When you’re on a 4-day rafting or hiking trip, your final night will be at Half Moon Bar Lodge. The stairs at the dock are tough, but what makes them a little easier is knowing there is a large, shaded porch with cool misters waiting for you at the lodge. You’ll be able to clean up in recently renovated rooms with a rain head shower before meandering around the garden or playing disc golf on the spacious lawns. After a chef-prepared dinner, one of the owners will walk you to the end of the airstrip and regale you with wild stories from the property’s history. Staying at Half Moon Bar Lodge is a fantastic way to finish a ROW Adventures trip!

Quick Facts

  • Owners: Brothers Mike and Ben Ross
  • Capacity: 14 Rooms, 32 Guest Capacity
  • Location: River Mile 24.5 on River Left

What’s Unique About the Lodge

  • Meander the landing strip and large garden or take in the stars at night with wide-open skies.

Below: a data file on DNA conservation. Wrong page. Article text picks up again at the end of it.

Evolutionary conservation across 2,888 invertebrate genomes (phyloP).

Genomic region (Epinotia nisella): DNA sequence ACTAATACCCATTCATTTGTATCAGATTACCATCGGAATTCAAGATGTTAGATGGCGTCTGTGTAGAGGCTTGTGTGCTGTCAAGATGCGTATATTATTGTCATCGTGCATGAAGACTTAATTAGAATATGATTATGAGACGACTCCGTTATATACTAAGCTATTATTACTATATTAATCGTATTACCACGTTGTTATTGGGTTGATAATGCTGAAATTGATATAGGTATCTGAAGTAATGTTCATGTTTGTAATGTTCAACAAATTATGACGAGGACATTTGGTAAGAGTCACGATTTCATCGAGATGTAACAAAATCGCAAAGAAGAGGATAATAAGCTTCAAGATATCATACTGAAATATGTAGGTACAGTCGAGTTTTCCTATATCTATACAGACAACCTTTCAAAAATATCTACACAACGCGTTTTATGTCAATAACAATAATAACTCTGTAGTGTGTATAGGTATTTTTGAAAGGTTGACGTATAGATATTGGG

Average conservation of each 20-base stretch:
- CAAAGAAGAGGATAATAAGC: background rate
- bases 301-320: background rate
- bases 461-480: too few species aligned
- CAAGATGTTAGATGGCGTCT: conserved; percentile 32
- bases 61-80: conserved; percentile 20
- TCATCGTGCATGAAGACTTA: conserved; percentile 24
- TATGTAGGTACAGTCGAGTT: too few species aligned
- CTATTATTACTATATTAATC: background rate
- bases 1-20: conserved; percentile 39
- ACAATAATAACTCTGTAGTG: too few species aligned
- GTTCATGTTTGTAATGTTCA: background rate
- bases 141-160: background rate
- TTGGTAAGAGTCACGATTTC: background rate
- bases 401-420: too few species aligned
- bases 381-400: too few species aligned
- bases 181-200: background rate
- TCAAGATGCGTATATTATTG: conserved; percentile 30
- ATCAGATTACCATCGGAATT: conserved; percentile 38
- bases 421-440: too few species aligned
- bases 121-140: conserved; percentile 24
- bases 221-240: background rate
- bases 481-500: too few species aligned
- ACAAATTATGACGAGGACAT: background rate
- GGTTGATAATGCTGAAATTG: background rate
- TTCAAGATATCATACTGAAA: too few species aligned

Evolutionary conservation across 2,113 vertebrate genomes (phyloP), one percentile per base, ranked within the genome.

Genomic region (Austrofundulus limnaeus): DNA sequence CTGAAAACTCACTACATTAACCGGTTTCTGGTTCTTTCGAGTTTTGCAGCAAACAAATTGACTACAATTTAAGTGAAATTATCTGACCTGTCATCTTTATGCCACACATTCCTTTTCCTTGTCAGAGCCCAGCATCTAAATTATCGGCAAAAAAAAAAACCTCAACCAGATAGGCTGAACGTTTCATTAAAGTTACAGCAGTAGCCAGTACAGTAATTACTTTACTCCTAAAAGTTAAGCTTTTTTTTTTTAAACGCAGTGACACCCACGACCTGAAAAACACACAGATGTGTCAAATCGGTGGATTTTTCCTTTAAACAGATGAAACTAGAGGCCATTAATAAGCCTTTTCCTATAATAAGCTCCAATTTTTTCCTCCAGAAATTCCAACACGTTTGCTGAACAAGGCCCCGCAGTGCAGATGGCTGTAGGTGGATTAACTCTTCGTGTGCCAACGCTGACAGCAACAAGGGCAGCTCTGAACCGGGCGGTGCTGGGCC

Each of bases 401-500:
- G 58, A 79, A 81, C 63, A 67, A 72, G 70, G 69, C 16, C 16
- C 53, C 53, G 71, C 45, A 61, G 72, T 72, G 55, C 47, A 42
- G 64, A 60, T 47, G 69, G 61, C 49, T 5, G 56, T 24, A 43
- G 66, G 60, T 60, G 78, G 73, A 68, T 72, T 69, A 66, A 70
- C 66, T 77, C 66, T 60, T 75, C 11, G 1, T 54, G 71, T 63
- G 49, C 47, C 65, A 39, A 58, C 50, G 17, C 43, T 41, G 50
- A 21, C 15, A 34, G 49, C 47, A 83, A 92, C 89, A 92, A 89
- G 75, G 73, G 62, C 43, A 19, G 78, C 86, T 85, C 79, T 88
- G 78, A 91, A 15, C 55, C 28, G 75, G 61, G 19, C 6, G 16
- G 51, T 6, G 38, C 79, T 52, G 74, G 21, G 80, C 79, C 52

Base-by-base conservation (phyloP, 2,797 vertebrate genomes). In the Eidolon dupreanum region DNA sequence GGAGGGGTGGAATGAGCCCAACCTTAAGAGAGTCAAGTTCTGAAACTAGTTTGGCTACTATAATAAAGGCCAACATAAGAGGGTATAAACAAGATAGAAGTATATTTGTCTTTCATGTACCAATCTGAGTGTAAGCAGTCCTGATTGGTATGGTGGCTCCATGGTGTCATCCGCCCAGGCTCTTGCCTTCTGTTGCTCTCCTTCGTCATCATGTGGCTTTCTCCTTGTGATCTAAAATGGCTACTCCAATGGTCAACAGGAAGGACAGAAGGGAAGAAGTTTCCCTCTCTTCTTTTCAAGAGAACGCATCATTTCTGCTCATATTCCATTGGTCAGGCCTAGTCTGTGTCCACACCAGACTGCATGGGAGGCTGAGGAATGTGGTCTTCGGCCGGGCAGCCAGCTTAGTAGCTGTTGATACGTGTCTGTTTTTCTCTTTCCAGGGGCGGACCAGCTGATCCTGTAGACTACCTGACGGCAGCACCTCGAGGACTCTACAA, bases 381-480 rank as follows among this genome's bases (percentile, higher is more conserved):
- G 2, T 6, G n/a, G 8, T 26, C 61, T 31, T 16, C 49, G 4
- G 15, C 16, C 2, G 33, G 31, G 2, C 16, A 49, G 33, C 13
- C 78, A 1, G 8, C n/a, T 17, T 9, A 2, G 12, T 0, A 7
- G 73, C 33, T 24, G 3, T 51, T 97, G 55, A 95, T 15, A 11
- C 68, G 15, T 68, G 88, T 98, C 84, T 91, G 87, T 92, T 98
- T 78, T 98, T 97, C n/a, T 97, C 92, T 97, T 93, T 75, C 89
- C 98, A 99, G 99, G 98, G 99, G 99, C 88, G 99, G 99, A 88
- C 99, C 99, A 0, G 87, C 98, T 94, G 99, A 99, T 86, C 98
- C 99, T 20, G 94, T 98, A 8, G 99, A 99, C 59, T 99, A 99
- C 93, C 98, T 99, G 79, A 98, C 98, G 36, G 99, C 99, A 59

• Two on-site chefs prepare restaurant-quality meals with ingredients from the garden.
  • Misters on the porch make for comfortable afternoons for reading or happy hour.

History of Half Moon Bar Lodge

Andy Huggins discovered a flat shelf where the Rogue River wraps around the land on three sides like a half-moon. He homesteaded the fertile land in 1920 by building a small cabin and lived there until his death in 1951. The property changed hands several times, but Bill and Bette Norfleet were instrumental in making the lodge similar to what you see today. In anticipation of the Wild and Scenic Rivers Act of 1968, they expanded the footprint from a small cabin to a large lodge. During one summer in the sixties, they stripped logs and hung overhead chandeliers in the main dining and gathering room, which remain for you to see when visiting.

After the Norfleet family, another series of owners left their mark on Half Moon Bar Lodge. One owner built the side cabins by bringing in the lumber by helicopter, and another built the hull for the Half Moon Bar jet boat. In the mid-2000s, the lodge sat unoccupied for over a decade.

In 2019, brothers Mike and Ben Ross purchased the lodge and spent two seasons bringing the lodge out of disrepair, including renovating the rooms and common areas, rebuilding the water systems, expanding the kitchen, tilling the land to make a thriving garden, and converting to solar power.

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Paradise Lodge camping along the Rogue River in Oregon

Paradise Lodge